this is based purely on what I witnessed, and this was a long time ago…but what i remember is that the bullying became much less intense as the surrounding social networks become more complex. i can vividly recall, around 8th grade, watching the clique thing begin to intensify. and as that happened, bullies sort of vanished a bit…there was still verbal teasing, but nothing as brutal as in the earlier grades.

    it’s ironic, but young kids…they can actually be more cruel than older ones.

    the transition that happened…it was a relief, and it was a bit easier to make it through day to day school mechanics.

    it also meant new challenges of course. but with you there supporting him, and the new medication and other forms of support…it’s really an exciting change. exciting, scary, amazing…i can’t even begin to imagine the range of emotions you’re feeling…but it’s so huge that he’s wanting this, challenging himself. Rhemashope is right: you guys are a pair of toughies.

  5. Michelle O'Neil

    I haven’t been reading you long enough to know, but have you ever heard of the Circle of Friends program that educates peers about their classmate with autism?

    We have not officially implemented it, because Riley’s school environment has been so supportive but it does seem to help if the other students have a good understanding of what his issues are.

    Maybe Nigel is too private for that, but Riley is little enough to willingly allow me to explain Asperger’s to her peers.

    What a brave boy you have. And you are a brave mom.

  6. Yvonne

    Have you heard of Force in Pink? I’m proud to say it was started in my province – and is catching on like wildfire throughout Canada. Could be a great way to promote autism awareness and fight against bullying if you could get a couple other students and teachers on board! Sending you a link to their website just in case you want to take a peek!

    http://www.forceinpink.org/our-story/

  7. Tanya Savko Post author

    Everyone, thanks for your encouragement.

    M – As always, I appreciate your insight and the fact that you readily share your experiences.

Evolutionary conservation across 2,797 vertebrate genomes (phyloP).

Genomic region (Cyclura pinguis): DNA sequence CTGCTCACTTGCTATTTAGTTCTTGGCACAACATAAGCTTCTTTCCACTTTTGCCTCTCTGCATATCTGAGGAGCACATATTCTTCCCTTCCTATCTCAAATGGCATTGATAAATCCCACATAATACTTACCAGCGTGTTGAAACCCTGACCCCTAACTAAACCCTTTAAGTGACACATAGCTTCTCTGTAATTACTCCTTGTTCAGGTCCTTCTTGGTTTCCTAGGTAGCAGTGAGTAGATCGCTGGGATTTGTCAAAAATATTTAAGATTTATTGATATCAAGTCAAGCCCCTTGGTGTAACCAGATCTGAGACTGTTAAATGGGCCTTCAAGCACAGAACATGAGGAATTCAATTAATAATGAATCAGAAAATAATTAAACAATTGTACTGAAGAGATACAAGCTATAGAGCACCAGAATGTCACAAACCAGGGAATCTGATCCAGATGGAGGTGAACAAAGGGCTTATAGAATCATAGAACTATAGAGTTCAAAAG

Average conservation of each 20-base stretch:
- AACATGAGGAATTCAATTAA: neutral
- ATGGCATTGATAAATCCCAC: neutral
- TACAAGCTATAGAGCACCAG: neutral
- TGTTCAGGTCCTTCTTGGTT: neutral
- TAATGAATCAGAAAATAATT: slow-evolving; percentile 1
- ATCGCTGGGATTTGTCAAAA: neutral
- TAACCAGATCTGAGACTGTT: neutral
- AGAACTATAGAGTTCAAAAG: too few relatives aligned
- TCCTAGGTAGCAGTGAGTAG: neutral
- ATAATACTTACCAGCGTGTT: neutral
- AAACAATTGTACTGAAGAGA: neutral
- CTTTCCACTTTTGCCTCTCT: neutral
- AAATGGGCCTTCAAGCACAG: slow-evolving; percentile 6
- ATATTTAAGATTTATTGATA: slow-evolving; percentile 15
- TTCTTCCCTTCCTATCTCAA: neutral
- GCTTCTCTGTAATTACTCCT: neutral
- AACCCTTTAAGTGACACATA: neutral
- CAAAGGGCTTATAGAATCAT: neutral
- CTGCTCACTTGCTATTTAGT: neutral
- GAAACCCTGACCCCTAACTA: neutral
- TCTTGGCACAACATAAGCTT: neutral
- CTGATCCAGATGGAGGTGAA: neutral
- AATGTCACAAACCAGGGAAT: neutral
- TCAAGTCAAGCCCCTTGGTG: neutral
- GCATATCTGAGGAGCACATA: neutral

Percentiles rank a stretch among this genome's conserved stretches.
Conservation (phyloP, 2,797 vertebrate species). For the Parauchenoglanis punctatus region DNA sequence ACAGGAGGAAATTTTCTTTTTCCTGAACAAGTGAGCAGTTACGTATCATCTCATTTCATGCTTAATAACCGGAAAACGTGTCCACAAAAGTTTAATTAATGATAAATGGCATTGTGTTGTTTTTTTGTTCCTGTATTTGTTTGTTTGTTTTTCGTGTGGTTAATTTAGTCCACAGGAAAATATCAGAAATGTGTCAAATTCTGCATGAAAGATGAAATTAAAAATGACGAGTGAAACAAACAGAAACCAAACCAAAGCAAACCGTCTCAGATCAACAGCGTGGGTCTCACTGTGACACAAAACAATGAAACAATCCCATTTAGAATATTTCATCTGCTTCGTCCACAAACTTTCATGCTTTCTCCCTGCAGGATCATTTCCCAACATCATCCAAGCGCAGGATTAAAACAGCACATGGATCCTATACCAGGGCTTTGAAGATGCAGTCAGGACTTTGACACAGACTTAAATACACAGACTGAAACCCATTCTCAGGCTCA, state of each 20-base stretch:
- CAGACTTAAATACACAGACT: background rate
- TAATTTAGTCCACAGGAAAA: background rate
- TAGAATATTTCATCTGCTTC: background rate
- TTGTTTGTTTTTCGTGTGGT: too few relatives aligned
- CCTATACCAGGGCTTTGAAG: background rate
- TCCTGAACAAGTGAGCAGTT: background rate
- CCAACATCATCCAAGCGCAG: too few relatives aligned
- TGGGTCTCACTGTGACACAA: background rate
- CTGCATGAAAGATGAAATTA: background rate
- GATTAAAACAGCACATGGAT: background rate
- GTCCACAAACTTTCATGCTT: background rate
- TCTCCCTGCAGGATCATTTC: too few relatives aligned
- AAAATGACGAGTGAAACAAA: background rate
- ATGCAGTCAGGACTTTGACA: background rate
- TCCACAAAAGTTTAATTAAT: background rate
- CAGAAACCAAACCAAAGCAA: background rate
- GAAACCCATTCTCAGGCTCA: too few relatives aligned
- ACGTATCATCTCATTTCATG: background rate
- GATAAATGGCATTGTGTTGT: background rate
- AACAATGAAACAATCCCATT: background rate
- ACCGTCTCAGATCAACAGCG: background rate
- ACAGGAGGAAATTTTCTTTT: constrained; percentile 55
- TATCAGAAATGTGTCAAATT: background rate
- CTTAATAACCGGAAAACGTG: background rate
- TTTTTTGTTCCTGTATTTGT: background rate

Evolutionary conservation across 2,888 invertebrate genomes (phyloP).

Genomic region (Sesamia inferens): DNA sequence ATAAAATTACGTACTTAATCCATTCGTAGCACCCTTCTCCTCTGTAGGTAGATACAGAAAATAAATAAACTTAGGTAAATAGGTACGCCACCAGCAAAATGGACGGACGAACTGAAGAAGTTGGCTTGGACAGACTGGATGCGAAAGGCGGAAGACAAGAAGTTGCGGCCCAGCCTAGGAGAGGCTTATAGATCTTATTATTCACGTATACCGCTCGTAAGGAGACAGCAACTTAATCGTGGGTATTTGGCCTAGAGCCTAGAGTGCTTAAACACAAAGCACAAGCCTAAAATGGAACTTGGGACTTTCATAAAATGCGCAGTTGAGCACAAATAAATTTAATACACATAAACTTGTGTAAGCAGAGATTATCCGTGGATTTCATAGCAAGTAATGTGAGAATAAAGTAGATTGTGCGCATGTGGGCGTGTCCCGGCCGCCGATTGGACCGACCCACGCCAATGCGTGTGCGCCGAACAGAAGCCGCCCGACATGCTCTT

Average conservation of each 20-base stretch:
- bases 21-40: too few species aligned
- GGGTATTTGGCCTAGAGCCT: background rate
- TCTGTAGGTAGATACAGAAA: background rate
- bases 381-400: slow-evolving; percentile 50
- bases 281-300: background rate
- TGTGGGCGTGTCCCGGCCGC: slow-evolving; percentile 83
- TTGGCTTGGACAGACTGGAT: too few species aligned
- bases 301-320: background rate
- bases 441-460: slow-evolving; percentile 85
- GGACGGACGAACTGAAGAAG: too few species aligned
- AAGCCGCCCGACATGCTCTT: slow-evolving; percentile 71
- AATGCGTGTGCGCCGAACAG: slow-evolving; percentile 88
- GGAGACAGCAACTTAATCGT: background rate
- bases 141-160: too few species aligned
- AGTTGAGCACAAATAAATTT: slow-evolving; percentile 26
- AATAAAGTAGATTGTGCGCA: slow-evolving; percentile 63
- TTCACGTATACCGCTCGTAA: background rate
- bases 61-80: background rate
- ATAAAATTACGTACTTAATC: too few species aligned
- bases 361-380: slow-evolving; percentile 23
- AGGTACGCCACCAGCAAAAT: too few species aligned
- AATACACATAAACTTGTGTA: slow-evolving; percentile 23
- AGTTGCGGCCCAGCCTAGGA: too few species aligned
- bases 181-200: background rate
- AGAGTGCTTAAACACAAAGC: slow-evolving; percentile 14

Fearless, Michelle, and Yvonne – Thanks so much for your suggestions. Unfortunately, I have talked myself blue in meetings and phone calls trying to get the school administration to pleeeeaase have some sort of autism awareness/developmental differences presentation of some sort. Or some program like Circle of Friends. I have begged them. I have brought in articles written about how beneficial these programs are. I am quite disappointed that this school has not taken action in that area. Perhaps I wasn’t “squeaky” enough. I’ll keep trying. In any case, I’m hoping that Nigel can just make it through three months of part-time classes, and then he’ll be moving on, hopefully to a more open-minded place.

  8. Yvonne

    Tanya, I just have to comment one more time on your response – because my son is in his “grade 12” year and that is precisely why I am so glad it is almost over for us. WHY should we have to “talk ourselves blue” about any kind of program to promote awareness and acceptance? WHY do we have to fight tooth and nail to change things or get something we feel our child needs to be successful in the school system. It IS very disappointing and just plain sad. Don’t give up – because if you do, nobody else will make it happen! I’ll be thinking about you and Nigel for the months ahead.